Warwick and it castle on our way to York.
York is a must see. The Minster (Cathedral) is special and has a wonderful tour. Walk the walls, visit the ancient city with narrow streets and great museums (don't miss the National Railway Museum).
Whitby is recommended. Getting there from York you drive over the Yorkshire Moors.
Durham and its quaint city with another amazing cathedral. The Venerable Bede is buried there.
Hadrian's Wall, we stayed a night at Haltwhistle.
The Lake District
Back down south to Winchester, the ancient capital of Saxon Britain.

Other places to visit are Salisbury, Windsor Castle, Canterbury and Stonehenge.

We have plans to visit Cornwall whenever the virus is no longer a problem.

As for the mainland of Europe, there is much to see. For Belgium, Brugges and Ghent in the west and in the east some WWII battlefields as well as Luxembourg.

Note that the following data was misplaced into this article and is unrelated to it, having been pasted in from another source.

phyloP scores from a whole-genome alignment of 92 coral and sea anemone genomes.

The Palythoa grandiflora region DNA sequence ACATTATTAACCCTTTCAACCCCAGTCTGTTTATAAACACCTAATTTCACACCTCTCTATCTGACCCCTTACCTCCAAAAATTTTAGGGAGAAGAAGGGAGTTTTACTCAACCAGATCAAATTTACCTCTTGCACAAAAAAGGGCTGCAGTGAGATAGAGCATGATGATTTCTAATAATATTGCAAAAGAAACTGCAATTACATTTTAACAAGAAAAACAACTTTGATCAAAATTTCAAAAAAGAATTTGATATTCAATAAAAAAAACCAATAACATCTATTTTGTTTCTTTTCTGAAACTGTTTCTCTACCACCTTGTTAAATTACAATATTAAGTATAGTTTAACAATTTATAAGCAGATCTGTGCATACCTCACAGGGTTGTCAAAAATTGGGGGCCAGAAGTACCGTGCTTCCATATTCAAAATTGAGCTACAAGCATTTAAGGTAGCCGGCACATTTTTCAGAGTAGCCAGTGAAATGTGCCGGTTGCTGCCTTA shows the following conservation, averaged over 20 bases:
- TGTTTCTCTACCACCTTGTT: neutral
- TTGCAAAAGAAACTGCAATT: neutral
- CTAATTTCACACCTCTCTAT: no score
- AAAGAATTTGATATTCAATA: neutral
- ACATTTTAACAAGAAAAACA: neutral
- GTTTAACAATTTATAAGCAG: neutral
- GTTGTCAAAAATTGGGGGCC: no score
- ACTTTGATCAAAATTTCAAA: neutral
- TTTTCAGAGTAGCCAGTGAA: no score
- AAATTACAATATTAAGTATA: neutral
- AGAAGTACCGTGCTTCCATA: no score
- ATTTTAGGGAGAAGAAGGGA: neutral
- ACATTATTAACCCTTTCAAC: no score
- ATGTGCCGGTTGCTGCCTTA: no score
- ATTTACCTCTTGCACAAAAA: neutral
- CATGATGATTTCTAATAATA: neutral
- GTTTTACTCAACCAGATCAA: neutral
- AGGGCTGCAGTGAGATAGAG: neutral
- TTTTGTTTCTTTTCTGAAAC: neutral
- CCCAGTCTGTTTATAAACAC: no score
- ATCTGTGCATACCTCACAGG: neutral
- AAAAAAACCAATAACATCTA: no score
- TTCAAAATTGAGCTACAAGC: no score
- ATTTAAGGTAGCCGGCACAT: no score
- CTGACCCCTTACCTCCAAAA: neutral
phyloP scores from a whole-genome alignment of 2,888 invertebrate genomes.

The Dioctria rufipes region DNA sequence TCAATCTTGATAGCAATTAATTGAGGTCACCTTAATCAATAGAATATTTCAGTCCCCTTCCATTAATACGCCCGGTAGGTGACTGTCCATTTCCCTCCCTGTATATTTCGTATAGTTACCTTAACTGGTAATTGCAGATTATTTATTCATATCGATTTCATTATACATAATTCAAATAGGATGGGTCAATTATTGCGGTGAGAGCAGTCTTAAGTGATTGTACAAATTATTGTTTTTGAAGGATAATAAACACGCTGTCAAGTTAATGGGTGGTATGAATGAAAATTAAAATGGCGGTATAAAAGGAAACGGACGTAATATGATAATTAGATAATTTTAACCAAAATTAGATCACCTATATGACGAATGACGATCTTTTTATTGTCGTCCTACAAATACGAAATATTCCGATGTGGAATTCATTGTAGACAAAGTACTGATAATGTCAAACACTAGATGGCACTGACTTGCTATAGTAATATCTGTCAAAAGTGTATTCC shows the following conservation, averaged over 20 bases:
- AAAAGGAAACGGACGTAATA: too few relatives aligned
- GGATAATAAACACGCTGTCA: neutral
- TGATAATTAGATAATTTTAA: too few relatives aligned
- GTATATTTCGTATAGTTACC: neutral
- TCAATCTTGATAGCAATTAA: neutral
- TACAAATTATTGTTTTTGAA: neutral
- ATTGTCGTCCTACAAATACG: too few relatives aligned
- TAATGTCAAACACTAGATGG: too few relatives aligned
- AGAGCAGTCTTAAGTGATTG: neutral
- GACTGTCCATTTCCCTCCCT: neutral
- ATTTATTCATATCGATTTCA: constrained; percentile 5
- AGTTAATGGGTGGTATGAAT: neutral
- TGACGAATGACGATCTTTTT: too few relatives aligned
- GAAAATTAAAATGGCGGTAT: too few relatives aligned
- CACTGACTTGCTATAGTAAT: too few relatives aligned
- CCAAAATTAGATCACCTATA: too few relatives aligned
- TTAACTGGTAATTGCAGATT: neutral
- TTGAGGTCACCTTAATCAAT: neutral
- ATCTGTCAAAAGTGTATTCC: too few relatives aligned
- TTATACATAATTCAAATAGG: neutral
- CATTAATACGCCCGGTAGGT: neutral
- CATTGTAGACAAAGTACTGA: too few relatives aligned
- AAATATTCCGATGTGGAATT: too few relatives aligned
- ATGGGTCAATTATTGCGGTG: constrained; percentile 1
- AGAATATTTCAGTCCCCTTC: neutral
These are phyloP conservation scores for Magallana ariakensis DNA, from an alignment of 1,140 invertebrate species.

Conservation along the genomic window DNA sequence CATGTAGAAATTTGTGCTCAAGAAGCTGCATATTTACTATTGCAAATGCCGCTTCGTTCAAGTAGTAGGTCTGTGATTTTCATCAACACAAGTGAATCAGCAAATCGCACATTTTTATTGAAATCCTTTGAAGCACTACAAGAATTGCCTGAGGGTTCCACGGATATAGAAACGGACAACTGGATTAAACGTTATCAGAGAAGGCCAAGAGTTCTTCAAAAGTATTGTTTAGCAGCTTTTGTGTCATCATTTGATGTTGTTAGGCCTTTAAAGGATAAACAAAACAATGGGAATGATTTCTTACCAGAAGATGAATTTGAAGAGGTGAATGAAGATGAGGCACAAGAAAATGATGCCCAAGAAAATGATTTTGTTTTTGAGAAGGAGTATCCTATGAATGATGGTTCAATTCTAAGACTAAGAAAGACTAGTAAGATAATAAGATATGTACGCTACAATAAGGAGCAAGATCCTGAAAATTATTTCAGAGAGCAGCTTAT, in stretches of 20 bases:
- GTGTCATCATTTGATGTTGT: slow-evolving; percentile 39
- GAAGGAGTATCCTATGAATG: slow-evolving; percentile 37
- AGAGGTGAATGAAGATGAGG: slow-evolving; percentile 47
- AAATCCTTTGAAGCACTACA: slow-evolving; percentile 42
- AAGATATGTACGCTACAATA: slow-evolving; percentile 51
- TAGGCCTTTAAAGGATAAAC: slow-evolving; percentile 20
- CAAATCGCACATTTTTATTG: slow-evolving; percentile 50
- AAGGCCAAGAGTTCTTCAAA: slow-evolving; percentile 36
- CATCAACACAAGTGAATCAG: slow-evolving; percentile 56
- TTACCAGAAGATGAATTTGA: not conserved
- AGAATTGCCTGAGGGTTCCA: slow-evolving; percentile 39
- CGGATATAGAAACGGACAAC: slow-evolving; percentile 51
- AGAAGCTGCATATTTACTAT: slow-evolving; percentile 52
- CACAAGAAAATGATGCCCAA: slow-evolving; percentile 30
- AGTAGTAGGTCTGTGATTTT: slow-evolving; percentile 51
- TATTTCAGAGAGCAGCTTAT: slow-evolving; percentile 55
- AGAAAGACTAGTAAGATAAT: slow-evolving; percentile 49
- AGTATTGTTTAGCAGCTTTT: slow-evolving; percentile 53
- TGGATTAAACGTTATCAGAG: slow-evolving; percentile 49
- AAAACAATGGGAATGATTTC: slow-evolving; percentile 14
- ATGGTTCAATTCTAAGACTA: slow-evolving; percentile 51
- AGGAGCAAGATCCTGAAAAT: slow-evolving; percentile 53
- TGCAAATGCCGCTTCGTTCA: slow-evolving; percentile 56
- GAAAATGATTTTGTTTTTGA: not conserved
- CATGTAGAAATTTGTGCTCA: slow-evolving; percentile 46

You mention Hamburg, It was OK, but there is so much more to see in the Rhineland, Black Forest, Bavaria and around Berlin.
On your way to Krakow, consider stopping at the Auschwitz concentration camp. It is important to never forget what happened there.

Prague is great and Budapest is special.

Posted by
2454 posts

I will second Nigel's recommendation of the Yorkshire Dales. However, as you are working, be sure to ascertain the strength of the wifi, assuming you need it, for the location you pick. I know the wifi can go out for days in the winter, but summer is likely a better scenario due to nicer weather. My experience is Grassington, which is a lovely, lovely village, and has lovely walks thru the Dales to other villages, hamlets etc. where one can have lunch and/or a beer.

I suggest looking at Whitby and Robin's Bay for a quick visit as well. York is lovely, but I would rather base in a village like Grassington or in its market town, Skipton. YMMV.

Posted by
2436 posts

Salisbury has an interesting small museum, in addition to the cathedral. I really enjoyed Cardiff-castles and St. Fagan's outdoor museum. In the area that you're planning to travel, definitely York-I really enjoyed the York Castle Musuem, and we also enjoyed Durham. Wells is on my bucket list.